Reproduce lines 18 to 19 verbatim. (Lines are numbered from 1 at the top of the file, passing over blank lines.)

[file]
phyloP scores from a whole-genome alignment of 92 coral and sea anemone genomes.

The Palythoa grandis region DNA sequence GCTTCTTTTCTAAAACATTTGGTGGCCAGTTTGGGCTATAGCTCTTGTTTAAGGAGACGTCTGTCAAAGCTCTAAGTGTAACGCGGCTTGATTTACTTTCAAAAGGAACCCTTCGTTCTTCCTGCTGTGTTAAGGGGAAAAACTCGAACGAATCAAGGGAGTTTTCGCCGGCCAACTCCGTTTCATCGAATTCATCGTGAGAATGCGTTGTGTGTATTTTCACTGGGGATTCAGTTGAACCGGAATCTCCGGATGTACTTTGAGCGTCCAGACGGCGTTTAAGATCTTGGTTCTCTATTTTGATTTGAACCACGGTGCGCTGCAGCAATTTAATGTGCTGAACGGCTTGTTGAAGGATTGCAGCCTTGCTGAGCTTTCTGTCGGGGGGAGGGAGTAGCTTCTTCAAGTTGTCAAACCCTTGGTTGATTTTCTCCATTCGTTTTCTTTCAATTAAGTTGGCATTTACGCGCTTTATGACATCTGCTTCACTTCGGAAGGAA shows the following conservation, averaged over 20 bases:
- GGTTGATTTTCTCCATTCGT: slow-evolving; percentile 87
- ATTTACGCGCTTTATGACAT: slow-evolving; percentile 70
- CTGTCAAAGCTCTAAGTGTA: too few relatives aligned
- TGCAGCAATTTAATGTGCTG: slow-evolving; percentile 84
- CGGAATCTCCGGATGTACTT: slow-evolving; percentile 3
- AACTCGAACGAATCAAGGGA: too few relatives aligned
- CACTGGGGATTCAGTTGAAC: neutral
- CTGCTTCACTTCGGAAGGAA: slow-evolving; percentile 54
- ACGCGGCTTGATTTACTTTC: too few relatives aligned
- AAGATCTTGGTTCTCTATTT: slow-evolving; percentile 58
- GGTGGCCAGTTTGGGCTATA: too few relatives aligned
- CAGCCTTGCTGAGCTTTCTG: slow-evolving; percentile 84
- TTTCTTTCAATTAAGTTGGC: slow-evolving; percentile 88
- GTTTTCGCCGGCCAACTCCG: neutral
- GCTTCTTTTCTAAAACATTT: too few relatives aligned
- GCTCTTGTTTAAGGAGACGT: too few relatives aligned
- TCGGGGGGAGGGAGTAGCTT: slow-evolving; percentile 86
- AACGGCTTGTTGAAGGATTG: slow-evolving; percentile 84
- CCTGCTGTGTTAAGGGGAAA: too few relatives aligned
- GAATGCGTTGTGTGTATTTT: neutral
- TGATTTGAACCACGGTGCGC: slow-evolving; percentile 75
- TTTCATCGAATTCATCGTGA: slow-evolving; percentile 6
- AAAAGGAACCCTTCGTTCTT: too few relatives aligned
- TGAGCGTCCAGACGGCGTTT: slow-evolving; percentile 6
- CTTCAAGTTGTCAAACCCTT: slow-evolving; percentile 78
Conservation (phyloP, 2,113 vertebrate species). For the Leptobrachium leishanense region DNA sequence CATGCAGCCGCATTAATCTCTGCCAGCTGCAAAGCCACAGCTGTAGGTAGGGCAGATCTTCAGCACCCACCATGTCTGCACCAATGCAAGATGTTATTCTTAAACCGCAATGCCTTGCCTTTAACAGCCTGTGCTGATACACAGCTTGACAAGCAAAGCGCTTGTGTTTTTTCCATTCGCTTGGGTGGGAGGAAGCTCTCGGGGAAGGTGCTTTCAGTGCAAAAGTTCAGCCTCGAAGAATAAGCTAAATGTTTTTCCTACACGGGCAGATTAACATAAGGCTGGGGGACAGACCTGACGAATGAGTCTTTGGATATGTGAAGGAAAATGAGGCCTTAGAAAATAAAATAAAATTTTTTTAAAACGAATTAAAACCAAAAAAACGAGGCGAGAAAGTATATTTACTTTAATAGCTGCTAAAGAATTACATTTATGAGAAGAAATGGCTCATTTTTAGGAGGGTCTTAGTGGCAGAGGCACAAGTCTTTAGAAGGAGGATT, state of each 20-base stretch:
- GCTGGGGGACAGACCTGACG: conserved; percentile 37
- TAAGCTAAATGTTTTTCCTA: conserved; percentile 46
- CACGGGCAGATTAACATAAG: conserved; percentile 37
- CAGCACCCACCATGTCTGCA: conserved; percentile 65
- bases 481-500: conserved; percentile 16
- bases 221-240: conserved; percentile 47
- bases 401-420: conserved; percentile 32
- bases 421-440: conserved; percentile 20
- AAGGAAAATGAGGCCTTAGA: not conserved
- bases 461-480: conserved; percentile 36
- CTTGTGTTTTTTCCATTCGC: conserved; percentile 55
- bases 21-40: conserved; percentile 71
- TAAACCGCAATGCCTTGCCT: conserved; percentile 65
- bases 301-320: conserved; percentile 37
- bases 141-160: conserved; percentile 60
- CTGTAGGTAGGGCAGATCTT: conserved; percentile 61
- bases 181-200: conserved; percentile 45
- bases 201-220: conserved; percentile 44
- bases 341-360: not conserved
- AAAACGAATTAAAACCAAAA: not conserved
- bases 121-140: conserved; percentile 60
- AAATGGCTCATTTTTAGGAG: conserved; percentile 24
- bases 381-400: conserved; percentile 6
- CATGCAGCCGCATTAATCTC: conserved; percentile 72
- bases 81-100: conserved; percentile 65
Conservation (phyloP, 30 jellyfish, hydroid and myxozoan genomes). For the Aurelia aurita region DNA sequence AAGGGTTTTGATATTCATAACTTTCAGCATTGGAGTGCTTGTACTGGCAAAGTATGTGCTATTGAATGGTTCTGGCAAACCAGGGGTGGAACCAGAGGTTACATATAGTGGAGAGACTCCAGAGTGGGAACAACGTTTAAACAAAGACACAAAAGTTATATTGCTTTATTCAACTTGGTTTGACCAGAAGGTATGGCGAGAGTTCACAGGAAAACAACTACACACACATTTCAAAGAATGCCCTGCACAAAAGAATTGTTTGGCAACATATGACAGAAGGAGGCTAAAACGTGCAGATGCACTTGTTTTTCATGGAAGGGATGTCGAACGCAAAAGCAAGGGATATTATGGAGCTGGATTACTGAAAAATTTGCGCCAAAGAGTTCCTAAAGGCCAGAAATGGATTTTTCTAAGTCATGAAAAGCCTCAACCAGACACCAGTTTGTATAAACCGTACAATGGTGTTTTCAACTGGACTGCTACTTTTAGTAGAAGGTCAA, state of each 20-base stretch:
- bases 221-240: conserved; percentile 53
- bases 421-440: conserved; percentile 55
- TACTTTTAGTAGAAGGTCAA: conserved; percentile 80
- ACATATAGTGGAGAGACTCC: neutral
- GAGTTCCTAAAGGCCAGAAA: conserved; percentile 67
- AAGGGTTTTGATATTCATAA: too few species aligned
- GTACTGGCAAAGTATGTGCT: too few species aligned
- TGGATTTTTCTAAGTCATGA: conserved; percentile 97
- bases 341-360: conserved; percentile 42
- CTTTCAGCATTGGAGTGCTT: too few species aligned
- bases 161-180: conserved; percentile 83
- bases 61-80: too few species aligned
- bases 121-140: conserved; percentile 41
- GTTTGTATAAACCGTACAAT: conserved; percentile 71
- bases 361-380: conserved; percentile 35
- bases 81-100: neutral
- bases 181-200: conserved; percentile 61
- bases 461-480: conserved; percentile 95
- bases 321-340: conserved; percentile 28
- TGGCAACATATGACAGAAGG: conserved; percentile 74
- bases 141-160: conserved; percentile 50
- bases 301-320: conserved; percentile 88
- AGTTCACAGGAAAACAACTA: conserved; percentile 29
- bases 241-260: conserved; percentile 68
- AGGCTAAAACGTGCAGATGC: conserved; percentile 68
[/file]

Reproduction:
- GCTCTTGTTTAAGGAGACGT: too few relatives aligned
- TCGGGGGGAGGGAGTAGCTT: slow-evolving; percentile 86